Center for Palliative Care and Clinical Ethics Created
Wednesday, February 09, 2005
This will make it easier to coordinate and improve care for patients who face very challenging problems as they cope with serious illness.
Patients, their families and medical professionals can turn to a new Center for Palliative Care and Clinical Ethics to seek out expert help to cope with some of the troubling circumstances that can accompany serious illness.
The new center at the University of Rochester Medical Center brings together the Palliative Care Program, which helps enhance quality of life for seriously ill patients, and the Program in Clinical Ethics, which can play a crucial role for people facing some of medicine’s thorniest questions. Doctors and scientists at the center will study and attempt to improve the quality of care for all seriously ill patients. The center is also designed to prepare young doctors for some of the complex situations they’ll encounter when treating very ill patients in the future.
“There is a tremendous opportunity for collaboration and cooperation between these two areas,” says Timothy Quill, M.D., a palliative care expert who heads the new center. “This will make it easier to coordinate and improve care for patients who face very challenging problems as they cope with serious illness.”
The co-director of the center is Jane Greenlaw, Ph.D., who directs the medical center’s Program in Clinical Ethics.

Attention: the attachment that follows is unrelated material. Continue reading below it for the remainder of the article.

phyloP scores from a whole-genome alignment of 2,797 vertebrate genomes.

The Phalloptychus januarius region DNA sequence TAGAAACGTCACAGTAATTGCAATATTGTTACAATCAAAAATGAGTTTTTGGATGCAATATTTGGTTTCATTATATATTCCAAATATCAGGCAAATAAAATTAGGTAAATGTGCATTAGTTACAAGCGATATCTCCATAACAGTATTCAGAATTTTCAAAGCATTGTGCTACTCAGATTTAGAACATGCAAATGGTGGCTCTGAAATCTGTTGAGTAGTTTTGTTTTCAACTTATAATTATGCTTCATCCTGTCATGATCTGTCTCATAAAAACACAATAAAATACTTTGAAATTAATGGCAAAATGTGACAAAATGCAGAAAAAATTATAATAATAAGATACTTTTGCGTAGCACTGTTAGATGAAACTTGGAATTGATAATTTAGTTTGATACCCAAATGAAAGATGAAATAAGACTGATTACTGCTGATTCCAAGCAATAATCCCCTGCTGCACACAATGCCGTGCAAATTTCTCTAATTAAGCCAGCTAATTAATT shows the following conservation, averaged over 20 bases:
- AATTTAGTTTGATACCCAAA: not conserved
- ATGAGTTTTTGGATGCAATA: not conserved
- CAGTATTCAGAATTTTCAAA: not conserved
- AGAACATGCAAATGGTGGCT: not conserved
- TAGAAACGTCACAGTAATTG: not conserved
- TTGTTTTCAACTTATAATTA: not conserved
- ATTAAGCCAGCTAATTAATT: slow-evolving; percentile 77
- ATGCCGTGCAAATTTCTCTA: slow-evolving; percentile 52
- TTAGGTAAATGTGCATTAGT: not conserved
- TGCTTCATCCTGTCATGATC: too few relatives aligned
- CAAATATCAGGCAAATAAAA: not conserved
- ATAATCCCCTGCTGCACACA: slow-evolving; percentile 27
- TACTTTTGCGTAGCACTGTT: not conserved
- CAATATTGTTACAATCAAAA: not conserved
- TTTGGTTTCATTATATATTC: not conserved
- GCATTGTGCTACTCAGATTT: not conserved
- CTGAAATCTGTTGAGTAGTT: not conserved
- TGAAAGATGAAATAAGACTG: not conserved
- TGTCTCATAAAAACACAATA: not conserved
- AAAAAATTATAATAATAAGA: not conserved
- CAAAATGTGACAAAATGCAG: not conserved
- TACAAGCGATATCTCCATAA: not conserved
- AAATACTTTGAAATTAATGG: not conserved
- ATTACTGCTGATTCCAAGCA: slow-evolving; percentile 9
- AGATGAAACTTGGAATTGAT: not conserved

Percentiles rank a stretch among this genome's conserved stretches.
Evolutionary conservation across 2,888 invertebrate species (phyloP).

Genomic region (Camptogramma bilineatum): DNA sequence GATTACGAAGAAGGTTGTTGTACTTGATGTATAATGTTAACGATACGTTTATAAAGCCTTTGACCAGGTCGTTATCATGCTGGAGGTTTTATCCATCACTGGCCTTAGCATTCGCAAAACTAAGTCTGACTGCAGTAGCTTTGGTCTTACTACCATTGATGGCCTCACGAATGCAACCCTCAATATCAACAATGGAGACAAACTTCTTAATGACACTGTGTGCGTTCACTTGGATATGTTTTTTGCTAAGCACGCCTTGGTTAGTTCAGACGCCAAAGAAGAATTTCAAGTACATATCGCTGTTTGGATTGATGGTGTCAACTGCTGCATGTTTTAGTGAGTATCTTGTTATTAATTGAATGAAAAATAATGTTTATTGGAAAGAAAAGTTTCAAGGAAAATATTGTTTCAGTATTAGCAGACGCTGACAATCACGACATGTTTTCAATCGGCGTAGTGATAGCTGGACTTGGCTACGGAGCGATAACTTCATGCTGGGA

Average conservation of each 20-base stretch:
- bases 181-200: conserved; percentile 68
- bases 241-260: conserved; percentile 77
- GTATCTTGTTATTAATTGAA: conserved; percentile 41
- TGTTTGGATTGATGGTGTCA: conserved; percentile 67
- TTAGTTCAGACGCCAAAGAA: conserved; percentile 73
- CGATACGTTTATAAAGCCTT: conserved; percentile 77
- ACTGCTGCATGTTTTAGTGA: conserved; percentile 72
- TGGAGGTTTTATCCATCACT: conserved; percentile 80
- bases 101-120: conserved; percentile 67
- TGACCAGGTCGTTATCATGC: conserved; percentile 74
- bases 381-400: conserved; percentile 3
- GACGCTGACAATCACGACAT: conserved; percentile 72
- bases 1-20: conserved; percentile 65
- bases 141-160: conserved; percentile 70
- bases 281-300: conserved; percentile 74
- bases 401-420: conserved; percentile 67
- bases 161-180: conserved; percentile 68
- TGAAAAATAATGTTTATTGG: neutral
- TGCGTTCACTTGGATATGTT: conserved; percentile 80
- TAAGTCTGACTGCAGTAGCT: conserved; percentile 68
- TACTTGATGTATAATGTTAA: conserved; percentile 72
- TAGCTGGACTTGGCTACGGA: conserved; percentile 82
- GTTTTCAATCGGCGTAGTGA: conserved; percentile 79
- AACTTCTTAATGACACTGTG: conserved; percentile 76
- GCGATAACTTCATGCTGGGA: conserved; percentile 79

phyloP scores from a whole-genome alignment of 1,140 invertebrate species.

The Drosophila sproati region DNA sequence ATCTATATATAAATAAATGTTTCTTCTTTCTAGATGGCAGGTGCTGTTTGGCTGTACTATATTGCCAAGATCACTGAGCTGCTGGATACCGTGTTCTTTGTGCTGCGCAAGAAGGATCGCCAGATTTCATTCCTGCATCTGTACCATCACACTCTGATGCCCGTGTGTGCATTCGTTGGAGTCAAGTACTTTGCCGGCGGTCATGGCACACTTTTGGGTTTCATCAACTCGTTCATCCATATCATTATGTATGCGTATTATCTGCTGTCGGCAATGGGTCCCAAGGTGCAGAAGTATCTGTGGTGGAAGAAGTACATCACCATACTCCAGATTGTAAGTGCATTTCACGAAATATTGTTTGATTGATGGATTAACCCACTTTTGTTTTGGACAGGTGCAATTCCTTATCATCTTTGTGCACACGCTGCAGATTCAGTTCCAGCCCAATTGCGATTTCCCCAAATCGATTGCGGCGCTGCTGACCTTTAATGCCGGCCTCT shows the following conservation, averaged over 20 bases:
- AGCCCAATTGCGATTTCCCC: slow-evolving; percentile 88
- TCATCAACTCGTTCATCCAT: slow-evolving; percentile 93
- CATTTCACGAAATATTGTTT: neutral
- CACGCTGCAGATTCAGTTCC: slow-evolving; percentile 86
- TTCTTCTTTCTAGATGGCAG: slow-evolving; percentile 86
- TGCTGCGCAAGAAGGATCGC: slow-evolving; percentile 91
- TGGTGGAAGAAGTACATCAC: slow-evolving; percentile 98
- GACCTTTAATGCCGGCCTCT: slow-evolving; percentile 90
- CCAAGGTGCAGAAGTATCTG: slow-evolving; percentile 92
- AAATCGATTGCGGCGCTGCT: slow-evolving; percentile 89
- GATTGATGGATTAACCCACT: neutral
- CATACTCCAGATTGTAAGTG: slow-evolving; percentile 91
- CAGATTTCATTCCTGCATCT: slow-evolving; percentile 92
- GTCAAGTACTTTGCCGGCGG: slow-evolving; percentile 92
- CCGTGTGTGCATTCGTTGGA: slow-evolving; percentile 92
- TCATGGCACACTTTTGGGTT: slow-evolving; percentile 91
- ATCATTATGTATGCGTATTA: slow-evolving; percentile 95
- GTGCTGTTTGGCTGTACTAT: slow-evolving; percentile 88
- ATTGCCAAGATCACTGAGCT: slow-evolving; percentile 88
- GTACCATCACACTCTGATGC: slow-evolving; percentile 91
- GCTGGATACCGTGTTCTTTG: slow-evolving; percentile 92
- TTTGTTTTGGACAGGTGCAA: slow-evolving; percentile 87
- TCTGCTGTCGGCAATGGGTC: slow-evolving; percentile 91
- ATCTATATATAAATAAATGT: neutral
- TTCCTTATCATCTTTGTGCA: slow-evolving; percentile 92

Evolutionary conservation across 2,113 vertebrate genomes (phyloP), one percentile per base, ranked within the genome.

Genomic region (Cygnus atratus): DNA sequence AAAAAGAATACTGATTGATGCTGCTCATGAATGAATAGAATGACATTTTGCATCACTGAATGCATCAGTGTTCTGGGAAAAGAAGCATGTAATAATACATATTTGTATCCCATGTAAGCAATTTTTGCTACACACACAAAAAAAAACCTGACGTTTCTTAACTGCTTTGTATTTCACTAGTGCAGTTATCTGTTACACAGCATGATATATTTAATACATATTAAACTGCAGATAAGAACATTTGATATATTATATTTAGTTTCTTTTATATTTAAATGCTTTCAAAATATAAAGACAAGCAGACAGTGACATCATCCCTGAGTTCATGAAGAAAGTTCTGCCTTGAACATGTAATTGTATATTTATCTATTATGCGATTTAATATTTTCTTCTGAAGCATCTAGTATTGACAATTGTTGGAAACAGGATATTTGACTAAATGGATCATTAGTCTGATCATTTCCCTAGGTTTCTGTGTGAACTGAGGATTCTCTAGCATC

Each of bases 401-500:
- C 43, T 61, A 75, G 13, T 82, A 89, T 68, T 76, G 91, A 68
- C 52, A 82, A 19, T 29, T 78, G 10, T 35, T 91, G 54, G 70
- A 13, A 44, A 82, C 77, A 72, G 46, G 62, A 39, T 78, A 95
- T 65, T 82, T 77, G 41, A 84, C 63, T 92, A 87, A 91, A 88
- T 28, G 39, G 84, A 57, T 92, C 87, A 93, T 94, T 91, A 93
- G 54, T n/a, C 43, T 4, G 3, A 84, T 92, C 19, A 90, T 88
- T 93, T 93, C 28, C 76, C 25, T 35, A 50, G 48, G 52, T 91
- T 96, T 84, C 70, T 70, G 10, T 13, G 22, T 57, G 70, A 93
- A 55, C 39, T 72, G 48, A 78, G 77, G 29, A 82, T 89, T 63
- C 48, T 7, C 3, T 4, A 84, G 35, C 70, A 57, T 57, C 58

Both the palliative care and the ethics programs provide advice and alternatives on a variety of issues. The Ethics Consultation Service is available to patients, families, and all members of a health care team who are having trouble sorting out knotty ethical issues. Issues might include sorting out conflict about what type of care is most appropriate, perhaps around the role of advanced technology or experimental therapy in treating a patient with a life-threatening illness. The program was created more than a decade ago and is available to medical professionals and patients in several hospitals throughout the region.
The Palliative Care Program, which aims to relieve pain and suffering and to enhance the quality of life for people with serious illness, currently serves as a resource for inpatients at Strong Memorial Hospital, Highland Hospital, and Monroe Community Hospital. The service, which began in 2001, is available to anyone who is seriously ill, even if full recovery is expected eventually, with a referral from the primary doctor. The program’s community-wide pain-management initiative, in collaboration with the Rochester Health Commission and Excellus Blue Cross/Blue Shield, was recently recognized nationally by the Institute of Medicine. The Palliative Care Program is a finalist for this year’s Circle of Life Award given by the American Hospital Association.
Both programs are growing: The ethics program service is making its experts available to community hospitals in the region, while palliative care consultations are now being made available outpatients and to patients in their own homes.
“We’re lucky in Rochester to have both outstanding programs in clinical ethics and in palliative care,” says Quill. “Both deal with very complex clinical issues that affect patients and their families every day. We want people to know if they face an ethics conflict that isn’t easily solved, or if they are in treatment and have inadequate pain and symptom management, they have a place to turn.”